Oil futures turned negative on Wednesday, pulling back after eight straight sessions of gains after USA crude inventory data suggested that the market was still heavily supplied.
The government’s Energy Information Administration (EIA) said on Tuesday that USA 2018 crude output would rise to 9.9-million barrels per day, from 9.22-million barrels per day in 2017.
US West Texas Intermediate (WTI) crude futures were up 18 cents, or 0.34 per cent, at $53.58 a barrel, also their highest since early March.
This week’s draw in crude oil inventories is only the sixth draw in the last 15 weeks, using API data, with the API still reporting an overall hefty build over the previous 15 weeks of roughly 37.9 million barrels.
The Organization of the Petroleum Exporting Countries (OPEC) and other producers have pledged to cut output by 1.8 million barrels per day in the first six months of 2017, to get rid of excess supply.
Elsewhere, on the ICE Futures Exchange in London, Brent oil for June delivery turned lower and traded up 14 cents, or 0.25%, to $56.01 by 10:41AM ET (14:41GMT), compared to $56.25 before the release.
But OPEC revised up its estimate of oil supply growth from producers outside the group this year to 580,000 bpd, as higher oil prices following the supply cut help spur a revival in USA shale drilling.
Analysts said, however, that there are worries demand growth could falter, and other indicators were warning that the market had not yet cleared enough of its surplus to keep prices rising.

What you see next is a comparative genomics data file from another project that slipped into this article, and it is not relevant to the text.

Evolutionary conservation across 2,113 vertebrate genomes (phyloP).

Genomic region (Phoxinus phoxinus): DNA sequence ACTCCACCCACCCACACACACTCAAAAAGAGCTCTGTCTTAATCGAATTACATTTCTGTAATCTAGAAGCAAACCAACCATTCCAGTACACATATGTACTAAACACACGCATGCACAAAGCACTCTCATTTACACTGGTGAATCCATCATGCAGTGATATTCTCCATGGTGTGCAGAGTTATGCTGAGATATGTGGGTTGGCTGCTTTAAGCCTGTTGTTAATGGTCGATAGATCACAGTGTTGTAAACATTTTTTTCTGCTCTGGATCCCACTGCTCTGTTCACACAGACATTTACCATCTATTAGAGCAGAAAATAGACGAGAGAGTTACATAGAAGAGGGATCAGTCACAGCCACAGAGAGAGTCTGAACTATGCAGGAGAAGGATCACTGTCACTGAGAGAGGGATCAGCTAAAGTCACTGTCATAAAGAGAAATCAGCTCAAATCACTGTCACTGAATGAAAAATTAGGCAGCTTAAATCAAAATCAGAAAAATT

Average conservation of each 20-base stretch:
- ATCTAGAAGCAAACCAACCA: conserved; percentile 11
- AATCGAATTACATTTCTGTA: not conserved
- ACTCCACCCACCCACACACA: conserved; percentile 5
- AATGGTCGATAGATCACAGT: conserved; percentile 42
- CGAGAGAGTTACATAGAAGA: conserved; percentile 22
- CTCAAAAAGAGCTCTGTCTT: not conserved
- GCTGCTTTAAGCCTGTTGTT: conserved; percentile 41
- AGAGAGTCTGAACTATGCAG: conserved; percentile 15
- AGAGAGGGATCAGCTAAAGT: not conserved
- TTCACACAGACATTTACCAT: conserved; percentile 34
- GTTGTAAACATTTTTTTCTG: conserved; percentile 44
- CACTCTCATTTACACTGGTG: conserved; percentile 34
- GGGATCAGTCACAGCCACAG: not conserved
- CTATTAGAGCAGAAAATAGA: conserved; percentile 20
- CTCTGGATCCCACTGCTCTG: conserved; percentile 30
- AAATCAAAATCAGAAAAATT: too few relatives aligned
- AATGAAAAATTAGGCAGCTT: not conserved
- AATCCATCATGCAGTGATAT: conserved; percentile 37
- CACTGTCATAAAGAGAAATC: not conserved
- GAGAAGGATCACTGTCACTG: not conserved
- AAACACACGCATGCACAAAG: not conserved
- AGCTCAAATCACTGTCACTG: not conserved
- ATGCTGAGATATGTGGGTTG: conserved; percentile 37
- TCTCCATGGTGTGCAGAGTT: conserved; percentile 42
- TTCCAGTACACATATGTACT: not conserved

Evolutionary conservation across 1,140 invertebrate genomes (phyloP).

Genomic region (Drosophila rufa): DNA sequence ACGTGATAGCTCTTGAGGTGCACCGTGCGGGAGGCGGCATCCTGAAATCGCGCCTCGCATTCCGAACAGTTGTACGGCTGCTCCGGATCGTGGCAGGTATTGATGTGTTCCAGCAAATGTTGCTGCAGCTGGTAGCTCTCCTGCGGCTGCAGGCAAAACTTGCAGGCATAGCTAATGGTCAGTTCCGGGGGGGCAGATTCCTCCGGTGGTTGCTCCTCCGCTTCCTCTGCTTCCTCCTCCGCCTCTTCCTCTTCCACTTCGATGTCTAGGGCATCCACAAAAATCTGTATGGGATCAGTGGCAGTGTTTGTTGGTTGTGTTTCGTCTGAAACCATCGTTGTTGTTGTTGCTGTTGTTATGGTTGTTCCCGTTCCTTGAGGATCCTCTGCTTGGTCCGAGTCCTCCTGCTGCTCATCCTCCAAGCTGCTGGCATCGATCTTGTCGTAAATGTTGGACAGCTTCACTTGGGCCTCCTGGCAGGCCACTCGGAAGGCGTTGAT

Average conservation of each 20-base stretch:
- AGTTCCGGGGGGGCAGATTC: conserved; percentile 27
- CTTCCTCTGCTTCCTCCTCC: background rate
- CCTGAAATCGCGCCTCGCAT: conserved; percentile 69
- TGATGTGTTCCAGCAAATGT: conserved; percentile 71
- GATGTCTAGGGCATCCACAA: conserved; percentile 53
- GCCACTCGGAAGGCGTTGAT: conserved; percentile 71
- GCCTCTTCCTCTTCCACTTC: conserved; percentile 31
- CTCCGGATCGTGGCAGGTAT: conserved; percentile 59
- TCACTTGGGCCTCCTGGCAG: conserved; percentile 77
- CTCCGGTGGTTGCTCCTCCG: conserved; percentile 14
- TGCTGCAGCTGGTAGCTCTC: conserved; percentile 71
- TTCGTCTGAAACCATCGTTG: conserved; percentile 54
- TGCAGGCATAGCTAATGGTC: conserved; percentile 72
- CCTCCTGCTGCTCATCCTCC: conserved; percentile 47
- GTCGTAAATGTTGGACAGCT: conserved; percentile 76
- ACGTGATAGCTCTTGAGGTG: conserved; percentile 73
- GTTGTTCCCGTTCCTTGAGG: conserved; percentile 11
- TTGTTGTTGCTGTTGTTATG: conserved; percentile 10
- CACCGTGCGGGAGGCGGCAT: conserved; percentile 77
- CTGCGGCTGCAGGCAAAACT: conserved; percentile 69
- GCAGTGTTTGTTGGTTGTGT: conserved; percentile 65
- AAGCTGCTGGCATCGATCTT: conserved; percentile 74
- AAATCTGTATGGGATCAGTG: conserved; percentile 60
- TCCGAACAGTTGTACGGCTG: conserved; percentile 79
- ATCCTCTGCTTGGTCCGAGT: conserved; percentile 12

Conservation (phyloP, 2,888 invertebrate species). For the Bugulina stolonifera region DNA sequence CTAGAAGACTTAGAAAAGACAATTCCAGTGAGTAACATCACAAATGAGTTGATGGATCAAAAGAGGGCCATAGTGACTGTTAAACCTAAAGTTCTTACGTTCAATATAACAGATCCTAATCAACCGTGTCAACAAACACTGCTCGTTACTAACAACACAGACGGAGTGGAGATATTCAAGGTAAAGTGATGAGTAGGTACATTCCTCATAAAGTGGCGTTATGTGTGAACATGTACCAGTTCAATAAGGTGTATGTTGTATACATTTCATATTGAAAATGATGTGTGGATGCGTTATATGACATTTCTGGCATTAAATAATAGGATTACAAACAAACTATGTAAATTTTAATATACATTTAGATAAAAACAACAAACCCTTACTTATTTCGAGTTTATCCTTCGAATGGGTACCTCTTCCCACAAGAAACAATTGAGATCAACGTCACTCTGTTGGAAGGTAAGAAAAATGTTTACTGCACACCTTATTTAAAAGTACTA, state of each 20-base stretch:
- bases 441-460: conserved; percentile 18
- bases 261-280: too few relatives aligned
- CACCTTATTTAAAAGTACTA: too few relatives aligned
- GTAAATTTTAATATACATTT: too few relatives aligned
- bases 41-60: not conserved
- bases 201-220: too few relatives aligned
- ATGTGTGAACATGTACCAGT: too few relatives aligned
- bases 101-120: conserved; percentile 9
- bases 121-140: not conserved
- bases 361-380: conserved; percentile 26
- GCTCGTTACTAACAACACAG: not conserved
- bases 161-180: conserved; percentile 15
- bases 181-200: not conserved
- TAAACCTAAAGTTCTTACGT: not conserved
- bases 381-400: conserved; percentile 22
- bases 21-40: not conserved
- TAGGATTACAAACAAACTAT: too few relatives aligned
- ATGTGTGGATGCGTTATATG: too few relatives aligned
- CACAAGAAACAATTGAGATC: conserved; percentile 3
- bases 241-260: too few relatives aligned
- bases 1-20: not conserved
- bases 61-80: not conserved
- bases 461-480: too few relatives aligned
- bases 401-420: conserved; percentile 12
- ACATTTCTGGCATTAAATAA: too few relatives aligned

“The forecast for non-OPEC supply in 2017 will also depend on how much USA tight oil production improves in the coming months”, OPEC said in its April Bulletin.
The gain in oil prices comes despite rising USA shale oil production. Parties to the deal meet to consider the terms next month and it’s widely expected the arrangement will be extended for another six months.
While speculation that the Organization of Petroleum Exporting Countries and its allies will extend their six-month pact aimed at eroding a global glut is helping boost prices, there’s also concern that rising United States output will counter the reductions. The monitoring committee, led by Kuwait, which consists of both OPEC and non-OPEC members said last month it has been satisfied with the compliance levels.
The group is now betting on a strong USA “driving season” to drain the remaining glut of oil supplies. Russian Federation pledged to cut production by 300,000 barrels daily.
The Energy Department believes another burst of shale drilling could push US oil production close to an all-time record by the end of next year.